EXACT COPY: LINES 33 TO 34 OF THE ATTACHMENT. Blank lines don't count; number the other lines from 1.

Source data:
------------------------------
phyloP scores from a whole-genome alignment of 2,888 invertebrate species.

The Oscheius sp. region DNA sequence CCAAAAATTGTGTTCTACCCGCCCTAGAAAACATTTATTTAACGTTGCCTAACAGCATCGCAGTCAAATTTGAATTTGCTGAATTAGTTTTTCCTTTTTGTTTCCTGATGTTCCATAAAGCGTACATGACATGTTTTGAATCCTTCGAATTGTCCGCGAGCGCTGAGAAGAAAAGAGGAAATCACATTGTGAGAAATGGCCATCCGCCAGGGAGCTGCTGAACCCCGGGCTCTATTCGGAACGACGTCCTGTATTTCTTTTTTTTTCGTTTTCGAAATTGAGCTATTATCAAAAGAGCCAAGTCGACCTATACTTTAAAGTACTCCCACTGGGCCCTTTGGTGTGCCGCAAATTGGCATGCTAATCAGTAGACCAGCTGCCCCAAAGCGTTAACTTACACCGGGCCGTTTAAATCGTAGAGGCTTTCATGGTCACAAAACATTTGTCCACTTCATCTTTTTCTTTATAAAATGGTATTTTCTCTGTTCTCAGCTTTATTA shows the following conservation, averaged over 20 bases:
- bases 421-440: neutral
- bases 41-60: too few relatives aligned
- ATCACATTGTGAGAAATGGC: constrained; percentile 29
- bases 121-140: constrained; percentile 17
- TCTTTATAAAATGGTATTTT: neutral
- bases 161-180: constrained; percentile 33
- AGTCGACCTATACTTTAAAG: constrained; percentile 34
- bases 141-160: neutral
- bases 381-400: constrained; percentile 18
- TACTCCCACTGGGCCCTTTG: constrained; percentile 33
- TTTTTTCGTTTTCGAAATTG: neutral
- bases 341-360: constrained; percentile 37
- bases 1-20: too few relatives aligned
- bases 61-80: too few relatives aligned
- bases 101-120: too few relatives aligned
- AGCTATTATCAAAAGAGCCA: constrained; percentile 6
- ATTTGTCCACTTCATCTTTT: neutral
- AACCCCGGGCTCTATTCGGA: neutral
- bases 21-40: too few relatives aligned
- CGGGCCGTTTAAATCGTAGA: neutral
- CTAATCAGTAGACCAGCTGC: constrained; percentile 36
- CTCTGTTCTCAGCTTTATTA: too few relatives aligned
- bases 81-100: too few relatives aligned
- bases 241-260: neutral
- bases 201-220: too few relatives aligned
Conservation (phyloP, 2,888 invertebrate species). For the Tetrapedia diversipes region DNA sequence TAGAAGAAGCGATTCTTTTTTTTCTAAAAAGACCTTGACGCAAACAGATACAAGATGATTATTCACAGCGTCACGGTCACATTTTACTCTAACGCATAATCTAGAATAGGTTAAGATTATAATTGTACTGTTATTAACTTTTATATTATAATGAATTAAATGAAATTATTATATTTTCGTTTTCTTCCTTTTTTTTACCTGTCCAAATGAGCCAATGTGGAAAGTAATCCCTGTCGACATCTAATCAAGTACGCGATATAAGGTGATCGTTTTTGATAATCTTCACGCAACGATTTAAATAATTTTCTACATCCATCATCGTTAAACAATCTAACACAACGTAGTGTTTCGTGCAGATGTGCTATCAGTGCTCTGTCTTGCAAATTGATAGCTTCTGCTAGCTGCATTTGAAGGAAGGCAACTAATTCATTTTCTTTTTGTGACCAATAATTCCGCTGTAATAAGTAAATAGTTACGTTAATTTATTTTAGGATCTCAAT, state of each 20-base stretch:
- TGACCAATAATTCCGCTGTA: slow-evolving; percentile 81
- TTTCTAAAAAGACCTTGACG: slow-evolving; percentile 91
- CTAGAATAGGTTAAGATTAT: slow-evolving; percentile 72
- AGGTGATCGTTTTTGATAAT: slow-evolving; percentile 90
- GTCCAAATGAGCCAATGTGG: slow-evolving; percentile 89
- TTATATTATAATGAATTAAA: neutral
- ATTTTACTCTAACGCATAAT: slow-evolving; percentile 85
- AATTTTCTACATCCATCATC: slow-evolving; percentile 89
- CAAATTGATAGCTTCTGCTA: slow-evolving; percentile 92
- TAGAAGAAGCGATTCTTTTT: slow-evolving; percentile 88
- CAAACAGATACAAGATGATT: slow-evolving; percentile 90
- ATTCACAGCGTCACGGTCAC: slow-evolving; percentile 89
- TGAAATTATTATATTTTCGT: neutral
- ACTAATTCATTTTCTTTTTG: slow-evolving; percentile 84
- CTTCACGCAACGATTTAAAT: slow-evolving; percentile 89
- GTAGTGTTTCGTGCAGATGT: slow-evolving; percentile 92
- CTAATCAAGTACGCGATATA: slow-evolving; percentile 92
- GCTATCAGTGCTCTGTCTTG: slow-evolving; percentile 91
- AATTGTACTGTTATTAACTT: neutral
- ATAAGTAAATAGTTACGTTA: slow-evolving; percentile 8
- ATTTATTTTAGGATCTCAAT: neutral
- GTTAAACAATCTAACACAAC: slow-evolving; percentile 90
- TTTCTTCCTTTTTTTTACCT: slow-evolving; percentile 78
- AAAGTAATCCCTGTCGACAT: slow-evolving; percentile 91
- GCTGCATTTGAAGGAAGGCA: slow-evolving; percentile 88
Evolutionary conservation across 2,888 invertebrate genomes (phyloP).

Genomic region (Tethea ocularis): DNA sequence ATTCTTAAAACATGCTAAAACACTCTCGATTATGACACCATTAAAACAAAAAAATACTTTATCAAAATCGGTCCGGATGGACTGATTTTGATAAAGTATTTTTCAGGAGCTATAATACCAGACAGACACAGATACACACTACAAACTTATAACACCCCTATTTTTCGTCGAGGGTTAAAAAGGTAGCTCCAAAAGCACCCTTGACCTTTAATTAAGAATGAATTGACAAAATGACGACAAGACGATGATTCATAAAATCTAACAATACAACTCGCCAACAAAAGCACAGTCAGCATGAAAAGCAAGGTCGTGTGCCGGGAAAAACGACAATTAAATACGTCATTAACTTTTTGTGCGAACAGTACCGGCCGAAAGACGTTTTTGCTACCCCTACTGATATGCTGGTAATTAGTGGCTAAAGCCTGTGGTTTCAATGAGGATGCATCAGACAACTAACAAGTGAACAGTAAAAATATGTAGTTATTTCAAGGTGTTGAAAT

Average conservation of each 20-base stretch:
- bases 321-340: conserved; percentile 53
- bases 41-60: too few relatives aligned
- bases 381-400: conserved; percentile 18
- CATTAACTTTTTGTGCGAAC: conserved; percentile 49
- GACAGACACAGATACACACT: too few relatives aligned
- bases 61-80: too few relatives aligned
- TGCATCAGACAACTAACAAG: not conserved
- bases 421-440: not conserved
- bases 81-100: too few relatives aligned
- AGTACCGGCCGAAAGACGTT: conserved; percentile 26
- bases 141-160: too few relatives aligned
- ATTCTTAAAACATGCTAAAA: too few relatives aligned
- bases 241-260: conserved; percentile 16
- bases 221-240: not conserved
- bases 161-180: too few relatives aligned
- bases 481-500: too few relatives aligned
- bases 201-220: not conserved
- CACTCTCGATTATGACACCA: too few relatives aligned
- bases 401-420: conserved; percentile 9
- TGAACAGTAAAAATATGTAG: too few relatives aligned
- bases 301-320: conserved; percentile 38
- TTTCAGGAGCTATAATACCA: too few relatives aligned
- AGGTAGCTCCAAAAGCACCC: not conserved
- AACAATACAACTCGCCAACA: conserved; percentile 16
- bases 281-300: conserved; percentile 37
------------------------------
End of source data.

- GTCCAAATGAGCCAATGTGG: slow-evolving; percentile 89
- TTATATTATAATGAATTAAA: neutral